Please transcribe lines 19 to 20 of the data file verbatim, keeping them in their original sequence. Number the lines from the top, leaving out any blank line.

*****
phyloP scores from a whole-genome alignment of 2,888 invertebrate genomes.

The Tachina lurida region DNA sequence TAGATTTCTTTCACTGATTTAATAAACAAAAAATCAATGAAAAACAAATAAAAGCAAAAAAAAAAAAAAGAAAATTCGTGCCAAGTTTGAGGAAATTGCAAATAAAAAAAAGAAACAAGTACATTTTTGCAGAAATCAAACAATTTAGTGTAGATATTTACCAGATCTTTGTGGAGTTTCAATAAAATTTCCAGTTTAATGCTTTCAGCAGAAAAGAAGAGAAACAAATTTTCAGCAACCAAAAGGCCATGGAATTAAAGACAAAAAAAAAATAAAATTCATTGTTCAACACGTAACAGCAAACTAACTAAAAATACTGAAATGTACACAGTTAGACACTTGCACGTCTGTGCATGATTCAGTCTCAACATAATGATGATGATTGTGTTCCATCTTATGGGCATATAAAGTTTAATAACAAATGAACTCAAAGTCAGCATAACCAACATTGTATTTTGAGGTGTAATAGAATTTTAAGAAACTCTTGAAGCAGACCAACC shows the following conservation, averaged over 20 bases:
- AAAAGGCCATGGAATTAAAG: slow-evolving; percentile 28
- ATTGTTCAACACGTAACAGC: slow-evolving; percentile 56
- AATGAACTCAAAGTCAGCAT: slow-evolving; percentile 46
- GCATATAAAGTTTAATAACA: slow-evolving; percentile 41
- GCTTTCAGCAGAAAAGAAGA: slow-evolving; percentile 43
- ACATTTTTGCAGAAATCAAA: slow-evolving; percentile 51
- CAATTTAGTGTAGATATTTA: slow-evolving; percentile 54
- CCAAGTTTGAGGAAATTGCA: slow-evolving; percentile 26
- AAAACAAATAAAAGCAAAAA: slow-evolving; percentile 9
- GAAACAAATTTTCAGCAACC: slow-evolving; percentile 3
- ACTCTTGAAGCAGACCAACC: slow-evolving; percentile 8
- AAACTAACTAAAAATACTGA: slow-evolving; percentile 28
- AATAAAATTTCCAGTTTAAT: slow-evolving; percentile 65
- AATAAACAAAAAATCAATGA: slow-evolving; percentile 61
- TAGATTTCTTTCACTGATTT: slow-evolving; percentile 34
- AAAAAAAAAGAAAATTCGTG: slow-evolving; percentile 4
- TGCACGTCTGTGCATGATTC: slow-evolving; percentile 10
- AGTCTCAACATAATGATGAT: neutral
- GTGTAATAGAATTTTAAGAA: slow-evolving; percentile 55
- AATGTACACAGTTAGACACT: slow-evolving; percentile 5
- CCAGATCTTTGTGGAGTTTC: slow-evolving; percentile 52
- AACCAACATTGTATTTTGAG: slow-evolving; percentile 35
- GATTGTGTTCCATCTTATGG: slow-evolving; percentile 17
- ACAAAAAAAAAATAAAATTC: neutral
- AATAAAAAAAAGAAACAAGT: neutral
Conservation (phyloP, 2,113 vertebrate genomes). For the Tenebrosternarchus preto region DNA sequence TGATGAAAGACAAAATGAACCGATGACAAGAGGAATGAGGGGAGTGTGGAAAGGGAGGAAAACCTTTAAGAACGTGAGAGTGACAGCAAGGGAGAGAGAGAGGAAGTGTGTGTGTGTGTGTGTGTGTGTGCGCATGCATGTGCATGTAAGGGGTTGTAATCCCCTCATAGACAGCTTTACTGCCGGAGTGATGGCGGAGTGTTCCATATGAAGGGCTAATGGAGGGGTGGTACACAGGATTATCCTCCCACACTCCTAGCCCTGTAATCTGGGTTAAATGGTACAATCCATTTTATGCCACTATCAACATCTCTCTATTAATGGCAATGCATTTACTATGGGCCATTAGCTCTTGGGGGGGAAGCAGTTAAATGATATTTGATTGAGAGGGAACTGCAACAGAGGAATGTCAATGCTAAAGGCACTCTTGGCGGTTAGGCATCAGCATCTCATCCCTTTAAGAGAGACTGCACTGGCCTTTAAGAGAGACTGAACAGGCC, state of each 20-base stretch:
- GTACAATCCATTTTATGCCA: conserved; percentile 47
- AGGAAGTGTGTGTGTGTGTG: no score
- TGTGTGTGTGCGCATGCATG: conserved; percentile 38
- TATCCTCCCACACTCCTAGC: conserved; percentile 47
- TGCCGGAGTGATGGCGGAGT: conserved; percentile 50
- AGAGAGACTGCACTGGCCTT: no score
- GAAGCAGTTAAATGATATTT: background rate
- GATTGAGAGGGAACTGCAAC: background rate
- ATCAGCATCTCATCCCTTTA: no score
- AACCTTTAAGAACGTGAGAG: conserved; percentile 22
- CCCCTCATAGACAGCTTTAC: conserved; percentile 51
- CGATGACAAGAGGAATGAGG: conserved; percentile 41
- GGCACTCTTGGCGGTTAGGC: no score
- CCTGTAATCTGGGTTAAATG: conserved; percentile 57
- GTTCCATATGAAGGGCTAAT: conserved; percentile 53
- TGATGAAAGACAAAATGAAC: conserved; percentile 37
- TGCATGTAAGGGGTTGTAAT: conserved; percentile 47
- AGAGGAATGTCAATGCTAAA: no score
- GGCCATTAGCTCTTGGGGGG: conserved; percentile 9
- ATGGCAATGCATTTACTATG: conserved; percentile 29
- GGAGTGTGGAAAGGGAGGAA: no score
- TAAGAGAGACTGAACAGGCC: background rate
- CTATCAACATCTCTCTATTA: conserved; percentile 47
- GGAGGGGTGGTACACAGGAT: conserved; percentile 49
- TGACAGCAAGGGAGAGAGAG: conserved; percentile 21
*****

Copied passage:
- TGCACGTCTGTGCATGATTC: slow-evolving; percentile 10
- AGTCTCAACATAATGATGAT: neutral